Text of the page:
"Columbus displays a chart in an unsuccessful endeavor to convince the Council appointed by King Ferdinand to support his theory of a new route to India. On either side of the panel are the statuettes of Juan Perez de Marchena (inscribed 'Paraz'), prior of the Convent of La Rabida and friend of Columbus, and Henry VII of England, a patron of navigation, who agreed with Columbus' theory."
The traditional story of Columbus and the Council is one of innovation in the face of illiberality and ignorance, the hero as underdog. According to the legend, fostered by Washington Irving's work on Columbus, the Council gave short shrift to Columbus' proposal, holding on to ideas of a flat earth and prejudiced against the obvious poverty of the supplicant. Columbus is rejected yet, through patience and tenacity, his plan is eventually accepted and he sails west and finds a New World. John Noble Wilford, in his The Mysterious History of Christopher Columbus challenges this myth. The commissioners were not the wholly intransigent group Irving and others portray; while Irving "has them saying that the 'rotundity of the earth was as yet a matter of mere speculation'", they actually "generally accepted the early-Greek idea of a spherical earth." (88)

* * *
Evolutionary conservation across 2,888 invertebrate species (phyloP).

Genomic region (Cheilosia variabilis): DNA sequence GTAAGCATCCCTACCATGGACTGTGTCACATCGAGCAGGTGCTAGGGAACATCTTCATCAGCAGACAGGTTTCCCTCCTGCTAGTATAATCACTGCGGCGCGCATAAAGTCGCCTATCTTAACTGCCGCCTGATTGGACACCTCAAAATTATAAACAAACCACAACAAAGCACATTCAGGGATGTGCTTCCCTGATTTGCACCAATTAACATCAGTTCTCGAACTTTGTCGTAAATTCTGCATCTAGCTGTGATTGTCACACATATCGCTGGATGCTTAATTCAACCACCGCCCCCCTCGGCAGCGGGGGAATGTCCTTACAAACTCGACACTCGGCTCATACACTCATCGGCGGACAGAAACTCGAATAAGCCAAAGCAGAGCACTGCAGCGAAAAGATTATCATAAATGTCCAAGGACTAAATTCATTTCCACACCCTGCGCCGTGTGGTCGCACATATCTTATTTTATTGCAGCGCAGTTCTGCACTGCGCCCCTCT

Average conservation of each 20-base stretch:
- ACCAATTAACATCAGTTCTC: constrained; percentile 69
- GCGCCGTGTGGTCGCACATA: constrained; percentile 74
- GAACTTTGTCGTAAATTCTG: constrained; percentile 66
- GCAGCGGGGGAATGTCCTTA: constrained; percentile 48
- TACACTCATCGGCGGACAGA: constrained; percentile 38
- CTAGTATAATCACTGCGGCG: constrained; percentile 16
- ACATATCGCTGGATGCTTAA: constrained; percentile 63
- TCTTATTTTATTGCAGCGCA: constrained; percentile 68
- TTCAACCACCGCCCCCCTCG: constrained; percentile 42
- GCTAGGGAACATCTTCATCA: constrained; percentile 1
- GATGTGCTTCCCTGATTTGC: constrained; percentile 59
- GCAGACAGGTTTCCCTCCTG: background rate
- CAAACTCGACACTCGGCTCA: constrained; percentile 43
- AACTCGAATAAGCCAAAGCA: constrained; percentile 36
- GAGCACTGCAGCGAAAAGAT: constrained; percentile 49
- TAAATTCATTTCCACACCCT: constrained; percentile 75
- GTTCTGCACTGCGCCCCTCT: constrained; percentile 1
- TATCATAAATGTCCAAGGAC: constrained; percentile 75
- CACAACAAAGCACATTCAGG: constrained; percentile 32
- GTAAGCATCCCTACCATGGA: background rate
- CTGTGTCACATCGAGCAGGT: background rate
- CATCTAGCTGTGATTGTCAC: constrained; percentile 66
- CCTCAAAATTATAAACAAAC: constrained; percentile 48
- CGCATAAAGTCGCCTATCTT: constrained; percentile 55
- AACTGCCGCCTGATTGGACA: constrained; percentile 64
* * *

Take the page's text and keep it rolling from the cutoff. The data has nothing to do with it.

Noble points out, "Irving notwithstanding, the central issue was the size of the earth and the width of the ocean. The learned experts were right on this, and Columbus wrong." (88) However, it was not the facts of history that were important to myth-builders like Irving; it was the symbolism. Columbus, the little guy with the big idea, coming face to face with ignorance and indifference at the top, was a favorite American trope and became an important factor in the Columbus myth.